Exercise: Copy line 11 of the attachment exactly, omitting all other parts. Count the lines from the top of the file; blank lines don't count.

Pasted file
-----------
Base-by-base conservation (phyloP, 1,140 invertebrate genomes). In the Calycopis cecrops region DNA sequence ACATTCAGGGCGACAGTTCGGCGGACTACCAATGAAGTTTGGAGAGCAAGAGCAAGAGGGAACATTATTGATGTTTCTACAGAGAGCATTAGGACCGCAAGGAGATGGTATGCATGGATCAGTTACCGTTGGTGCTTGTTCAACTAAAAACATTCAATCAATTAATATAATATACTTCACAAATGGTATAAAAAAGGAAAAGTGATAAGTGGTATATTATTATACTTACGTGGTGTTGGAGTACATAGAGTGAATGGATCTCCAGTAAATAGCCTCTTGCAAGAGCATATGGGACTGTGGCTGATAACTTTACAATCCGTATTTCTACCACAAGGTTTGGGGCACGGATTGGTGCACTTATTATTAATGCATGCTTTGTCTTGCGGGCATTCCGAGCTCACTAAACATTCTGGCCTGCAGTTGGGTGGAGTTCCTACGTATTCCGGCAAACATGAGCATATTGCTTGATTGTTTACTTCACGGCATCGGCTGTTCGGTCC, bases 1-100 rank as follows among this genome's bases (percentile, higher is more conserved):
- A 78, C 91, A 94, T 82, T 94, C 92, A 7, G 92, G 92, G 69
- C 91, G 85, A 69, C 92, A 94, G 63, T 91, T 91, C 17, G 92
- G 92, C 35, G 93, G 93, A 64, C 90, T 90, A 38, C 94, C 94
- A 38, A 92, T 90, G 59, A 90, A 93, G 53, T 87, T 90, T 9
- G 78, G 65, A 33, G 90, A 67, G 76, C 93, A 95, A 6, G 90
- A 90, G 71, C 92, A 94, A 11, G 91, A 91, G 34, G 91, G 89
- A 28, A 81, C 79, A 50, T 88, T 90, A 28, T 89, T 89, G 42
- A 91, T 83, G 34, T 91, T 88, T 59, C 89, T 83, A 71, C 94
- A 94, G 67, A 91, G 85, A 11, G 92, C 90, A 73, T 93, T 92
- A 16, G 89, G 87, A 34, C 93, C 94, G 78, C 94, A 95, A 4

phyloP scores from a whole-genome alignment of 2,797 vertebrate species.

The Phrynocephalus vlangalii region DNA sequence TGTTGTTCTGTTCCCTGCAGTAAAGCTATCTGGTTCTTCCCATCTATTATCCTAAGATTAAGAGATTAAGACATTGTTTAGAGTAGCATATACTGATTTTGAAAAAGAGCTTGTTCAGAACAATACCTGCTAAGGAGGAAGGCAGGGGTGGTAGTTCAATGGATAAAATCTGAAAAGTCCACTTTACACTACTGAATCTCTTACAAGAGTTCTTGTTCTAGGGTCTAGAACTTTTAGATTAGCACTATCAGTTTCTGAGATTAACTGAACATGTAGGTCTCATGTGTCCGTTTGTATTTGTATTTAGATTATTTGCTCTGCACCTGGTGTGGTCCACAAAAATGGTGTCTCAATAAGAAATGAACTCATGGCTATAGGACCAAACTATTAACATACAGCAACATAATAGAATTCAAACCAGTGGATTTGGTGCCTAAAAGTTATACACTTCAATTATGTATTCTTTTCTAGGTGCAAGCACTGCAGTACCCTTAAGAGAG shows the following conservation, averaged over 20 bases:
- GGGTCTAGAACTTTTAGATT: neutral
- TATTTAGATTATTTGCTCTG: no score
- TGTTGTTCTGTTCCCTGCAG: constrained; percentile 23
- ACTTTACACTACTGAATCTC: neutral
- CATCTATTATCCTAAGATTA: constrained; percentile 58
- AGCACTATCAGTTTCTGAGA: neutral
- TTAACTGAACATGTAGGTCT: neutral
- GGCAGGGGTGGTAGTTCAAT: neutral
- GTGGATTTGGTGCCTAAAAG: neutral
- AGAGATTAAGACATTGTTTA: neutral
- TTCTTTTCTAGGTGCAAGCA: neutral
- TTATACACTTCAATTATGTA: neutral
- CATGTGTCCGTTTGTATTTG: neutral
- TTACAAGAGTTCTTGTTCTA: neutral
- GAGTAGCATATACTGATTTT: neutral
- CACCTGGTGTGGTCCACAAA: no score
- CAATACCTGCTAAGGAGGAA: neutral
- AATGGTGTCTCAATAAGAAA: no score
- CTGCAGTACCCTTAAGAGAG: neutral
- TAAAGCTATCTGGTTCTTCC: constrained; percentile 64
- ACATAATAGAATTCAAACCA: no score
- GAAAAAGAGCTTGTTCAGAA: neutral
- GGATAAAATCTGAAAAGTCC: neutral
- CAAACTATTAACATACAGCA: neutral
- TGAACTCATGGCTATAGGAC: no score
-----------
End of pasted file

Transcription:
- A 16, G 89, G 87, A 34, C 93, C 94, G 78, C 94, A 95, A 4